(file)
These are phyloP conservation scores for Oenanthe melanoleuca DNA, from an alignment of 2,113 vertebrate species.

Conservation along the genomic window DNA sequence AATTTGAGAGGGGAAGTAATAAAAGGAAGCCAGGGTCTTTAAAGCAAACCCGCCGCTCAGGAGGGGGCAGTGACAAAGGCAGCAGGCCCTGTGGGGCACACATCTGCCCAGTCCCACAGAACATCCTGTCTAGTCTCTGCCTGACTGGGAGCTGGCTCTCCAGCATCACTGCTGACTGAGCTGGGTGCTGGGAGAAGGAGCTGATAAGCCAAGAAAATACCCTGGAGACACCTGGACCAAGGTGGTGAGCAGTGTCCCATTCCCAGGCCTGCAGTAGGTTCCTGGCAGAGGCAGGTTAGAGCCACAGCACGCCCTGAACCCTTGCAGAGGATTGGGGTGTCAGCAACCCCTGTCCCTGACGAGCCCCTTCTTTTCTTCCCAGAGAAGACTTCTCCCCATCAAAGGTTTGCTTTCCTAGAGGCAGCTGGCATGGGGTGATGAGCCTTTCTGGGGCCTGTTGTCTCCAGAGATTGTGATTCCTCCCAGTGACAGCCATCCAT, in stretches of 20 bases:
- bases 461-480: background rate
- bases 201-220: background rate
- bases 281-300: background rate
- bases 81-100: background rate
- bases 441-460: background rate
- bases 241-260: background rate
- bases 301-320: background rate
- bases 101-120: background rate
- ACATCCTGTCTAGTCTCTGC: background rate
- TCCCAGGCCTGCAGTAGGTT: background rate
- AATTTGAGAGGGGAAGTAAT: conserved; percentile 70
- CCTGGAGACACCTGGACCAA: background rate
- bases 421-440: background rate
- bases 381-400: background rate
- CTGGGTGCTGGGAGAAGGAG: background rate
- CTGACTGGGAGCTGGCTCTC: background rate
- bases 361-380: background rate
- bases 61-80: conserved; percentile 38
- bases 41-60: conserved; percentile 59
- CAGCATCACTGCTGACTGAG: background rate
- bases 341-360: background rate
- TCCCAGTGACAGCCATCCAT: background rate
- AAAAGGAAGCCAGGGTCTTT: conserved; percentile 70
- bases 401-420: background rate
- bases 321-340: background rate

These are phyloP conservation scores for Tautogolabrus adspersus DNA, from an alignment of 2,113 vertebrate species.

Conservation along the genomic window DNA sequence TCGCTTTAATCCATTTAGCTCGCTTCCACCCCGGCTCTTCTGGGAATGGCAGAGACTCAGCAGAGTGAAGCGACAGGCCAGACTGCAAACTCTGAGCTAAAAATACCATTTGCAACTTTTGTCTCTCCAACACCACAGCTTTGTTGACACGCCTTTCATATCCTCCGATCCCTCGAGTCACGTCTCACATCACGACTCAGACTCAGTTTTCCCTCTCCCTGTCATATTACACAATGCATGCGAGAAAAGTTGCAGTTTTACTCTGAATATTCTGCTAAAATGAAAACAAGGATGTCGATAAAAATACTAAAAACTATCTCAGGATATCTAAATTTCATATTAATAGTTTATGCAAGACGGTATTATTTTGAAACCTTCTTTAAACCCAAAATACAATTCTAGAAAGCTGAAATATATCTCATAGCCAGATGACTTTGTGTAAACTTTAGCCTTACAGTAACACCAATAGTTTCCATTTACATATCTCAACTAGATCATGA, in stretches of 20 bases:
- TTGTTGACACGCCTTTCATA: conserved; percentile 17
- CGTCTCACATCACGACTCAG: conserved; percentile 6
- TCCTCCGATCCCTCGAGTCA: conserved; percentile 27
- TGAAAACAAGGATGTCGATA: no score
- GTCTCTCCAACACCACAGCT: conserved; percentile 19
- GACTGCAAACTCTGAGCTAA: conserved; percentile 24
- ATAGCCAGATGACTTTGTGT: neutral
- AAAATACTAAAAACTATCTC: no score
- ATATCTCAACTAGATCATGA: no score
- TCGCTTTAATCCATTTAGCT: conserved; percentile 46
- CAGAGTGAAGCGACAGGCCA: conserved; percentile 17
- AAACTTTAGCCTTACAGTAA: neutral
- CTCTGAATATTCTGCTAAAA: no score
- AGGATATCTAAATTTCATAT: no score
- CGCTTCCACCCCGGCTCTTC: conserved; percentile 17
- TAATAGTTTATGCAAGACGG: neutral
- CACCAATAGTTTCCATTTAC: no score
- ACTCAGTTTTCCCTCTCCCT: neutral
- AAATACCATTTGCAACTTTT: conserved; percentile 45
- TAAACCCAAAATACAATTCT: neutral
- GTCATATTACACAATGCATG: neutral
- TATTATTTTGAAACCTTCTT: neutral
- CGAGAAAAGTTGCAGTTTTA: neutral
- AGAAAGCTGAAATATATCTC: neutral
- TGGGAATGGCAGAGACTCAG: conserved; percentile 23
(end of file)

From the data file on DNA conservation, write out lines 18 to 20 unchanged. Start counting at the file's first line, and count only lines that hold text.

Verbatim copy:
- CTGACTGGGAGCTGGCTCTC: background rate
- bases 361-380: background rate
- bases 61-80: conserved; percentile 38